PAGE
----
- Title Pages
- The George Gund Foundation Imprint in African American Studies
- Shoeboots Family Tree
- Preface to the Second Edition
- Preface to the First Edition
- Part One Bone of My Bone: Slavery, Race, and Nation—East
- One Captivity
- Two Slavery
- Three Motherhood
- Four Property
- Five Christianity
- Six Nationhood
- Seven Gold Rush
- Part Two of Blood and Bone: Freedom, Kinship, and Citizenship—West
- Eight Removal
- Nine Capture
- Ten Freedom
- Epilogue Citizenship
- Coda The Shoeboots Family Today
- Appendix One Research Methods and Challenges
- Appendix Two Definition and Use of Terms
- Appendix Three Cherokee Names and Mistaken Identities
- Appendix Four Primary Sources for Further Study
- Selected Bibliography
- American Crossroads
- (p.64) Four Property
- Ties That Bind
- University of California Press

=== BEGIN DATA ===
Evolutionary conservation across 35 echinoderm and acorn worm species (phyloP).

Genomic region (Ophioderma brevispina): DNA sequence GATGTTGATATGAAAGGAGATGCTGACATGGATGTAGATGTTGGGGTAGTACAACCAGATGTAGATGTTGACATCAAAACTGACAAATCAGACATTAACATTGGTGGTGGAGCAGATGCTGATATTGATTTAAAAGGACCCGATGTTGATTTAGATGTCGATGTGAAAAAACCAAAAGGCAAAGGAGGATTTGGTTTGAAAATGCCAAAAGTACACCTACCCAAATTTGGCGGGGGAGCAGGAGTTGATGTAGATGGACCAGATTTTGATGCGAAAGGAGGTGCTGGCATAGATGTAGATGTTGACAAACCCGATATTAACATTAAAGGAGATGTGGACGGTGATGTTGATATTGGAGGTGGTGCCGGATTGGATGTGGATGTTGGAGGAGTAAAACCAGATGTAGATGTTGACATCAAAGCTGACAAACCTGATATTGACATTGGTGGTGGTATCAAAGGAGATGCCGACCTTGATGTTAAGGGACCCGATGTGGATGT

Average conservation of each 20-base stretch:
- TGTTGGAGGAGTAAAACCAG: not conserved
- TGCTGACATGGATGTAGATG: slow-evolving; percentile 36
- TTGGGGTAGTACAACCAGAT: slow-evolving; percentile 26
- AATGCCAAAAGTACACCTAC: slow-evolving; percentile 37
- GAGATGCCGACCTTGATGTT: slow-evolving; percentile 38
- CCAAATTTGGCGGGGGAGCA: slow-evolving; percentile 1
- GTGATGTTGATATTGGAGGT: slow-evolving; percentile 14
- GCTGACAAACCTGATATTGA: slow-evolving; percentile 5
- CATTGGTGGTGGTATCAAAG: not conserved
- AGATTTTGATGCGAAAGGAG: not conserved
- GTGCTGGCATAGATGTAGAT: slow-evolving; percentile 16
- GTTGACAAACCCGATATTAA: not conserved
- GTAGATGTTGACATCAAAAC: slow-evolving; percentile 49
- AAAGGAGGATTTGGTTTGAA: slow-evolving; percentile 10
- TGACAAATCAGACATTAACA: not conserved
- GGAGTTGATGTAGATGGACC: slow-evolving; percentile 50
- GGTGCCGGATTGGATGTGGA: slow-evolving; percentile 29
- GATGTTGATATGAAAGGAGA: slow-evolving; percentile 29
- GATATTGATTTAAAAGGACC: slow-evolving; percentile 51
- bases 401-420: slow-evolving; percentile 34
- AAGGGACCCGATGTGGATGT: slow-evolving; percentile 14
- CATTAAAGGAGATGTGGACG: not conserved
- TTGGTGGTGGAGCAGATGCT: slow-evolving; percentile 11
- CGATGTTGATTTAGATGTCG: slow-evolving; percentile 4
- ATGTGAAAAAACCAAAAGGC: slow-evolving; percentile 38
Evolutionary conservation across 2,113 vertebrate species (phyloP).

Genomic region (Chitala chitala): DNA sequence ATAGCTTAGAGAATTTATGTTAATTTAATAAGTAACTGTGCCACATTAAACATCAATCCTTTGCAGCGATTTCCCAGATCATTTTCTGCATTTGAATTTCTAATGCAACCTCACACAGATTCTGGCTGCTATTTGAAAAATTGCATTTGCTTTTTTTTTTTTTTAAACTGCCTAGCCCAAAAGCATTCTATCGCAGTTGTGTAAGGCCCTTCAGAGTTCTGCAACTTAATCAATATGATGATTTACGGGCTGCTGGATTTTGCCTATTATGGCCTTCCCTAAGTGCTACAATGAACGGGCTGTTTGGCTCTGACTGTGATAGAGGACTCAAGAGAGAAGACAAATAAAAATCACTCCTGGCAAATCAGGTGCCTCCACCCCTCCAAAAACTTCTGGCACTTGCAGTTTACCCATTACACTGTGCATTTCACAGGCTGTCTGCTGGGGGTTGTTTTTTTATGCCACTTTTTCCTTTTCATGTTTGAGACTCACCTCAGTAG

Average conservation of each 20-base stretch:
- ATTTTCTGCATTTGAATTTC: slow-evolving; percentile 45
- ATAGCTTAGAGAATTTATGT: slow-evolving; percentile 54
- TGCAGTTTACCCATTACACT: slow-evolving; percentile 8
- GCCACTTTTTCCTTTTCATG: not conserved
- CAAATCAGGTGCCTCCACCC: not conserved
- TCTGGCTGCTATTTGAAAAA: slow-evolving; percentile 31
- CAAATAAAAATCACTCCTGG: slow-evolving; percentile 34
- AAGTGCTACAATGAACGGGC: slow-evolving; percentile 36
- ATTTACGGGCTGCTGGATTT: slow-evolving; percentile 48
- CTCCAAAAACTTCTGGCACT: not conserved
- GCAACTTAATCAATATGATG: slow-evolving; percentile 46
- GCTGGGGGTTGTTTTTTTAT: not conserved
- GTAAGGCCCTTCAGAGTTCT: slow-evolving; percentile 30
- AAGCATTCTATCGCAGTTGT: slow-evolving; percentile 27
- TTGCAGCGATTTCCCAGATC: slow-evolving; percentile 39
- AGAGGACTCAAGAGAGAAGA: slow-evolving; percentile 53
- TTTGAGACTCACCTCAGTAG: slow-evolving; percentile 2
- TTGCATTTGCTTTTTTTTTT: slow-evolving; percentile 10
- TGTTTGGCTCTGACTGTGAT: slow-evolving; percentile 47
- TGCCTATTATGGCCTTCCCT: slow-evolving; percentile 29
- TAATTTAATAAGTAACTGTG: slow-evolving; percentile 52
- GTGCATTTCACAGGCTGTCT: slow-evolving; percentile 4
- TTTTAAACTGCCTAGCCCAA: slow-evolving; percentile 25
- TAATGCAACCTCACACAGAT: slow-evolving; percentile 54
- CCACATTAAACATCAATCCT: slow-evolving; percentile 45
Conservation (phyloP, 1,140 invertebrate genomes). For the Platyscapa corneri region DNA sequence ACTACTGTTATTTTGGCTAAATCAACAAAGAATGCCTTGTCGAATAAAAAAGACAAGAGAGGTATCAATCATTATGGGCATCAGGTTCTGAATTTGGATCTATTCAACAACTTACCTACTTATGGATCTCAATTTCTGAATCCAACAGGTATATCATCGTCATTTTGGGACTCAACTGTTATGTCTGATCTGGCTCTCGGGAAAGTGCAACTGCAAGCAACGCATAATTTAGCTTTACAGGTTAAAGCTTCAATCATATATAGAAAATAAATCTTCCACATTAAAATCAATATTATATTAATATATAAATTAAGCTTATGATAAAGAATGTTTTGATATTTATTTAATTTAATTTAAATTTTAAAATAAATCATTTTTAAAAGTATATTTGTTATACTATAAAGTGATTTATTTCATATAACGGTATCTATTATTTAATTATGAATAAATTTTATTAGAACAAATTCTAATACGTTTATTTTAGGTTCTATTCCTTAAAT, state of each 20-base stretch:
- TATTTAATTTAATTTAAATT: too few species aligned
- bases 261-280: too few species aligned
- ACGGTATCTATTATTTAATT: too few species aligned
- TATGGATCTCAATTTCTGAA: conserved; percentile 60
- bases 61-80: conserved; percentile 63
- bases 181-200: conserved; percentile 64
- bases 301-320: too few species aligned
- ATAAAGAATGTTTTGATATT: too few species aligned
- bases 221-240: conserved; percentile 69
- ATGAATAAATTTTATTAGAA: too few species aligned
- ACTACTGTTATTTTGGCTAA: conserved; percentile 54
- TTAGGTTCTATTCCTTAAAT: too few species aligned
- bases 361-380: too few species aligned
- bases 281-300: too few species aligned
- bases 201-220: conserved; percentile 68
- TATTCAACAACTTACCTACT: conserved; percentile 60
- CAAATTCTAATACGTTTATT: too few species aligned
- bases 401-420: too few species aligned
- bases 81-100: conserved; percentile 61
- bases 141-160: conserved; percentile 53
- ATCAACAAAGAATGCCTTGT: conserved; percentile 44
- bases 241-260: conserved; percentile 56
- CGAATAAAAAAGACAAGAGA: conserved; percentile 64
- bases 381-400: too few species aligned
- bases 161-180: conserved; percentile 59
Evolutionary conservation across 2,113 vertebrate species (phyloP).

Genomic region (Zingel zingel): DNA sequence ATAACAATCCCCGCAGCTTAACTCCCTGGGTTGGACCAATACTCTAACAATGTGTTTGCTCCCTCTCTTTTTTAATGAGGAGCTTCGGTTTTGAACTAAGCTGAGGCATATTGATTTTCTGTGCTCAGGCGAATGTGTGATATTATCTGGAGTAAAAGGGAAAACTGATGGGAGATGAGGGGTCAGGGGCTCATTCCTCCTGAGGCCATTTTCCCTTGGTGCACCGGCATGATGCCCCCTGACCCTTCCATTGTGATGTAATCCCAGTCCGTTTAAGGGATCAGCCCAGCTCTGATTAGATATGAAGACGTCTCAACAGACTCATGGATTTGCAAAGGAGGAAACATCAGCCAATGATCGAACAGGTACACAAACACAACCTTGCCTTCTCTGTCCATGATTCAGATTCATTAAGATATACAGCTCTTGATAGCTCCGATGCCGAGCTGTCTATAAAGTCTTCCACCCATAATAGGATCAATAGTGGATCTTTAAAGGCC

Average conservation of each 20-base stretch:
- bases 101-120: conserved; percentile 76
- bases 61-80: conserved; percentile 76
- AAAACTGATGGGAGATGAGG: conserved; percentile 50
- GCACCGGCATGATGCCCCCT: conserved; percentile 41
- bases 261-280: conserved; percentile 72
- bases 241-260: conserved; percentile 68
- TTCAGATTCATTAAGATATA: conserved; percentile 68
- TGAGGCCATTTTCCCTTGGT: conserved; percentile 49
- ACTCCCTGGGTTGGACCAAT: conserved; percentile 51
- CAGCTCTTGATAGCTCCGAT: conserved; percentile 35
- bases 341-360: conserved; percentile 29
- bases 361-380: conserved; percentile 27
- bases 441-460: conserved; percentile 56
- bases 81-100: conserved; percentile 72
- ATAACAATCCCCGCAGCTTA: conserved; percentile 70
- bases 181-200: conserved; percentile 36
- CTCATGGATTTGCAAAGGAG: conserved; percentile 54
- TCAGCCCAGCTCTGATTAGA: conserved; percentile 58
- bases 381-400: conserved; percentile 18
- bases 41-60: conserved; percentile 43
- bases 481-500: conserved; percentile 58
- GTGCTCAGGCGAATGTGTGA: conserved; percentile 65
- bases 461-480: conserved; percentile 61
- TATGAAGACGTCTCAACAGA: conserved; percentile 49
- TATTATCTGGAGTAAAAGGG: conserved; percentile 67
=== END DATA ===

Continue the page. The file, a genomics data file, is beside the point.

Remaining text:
This chapter explores the Cherokee historical relationship to property, the development of new forms of property valuation and accumulation, and the Creek War of 1813–14, in which elite members of the Cherokee and Creek nations—including Shoe Boots—fought to protect this new way of life. Sustained colonial expansion onto Cherokee lands and U.S. government pressure to adopt Euro-American customs was contributing to a disruption and reformation of Cherokee lifeways. Slaveholding among the Cherokees was one of these new patterns that challenged previous customs; the ownership and accumulation of private property was another. Both these practices were closely interlinked and manifested a revision of the Cherokee relationships to things, animals, and people. The chapter also explores how African and Native people were excluded from the category of whiteness, and thus from the right to property ownership.
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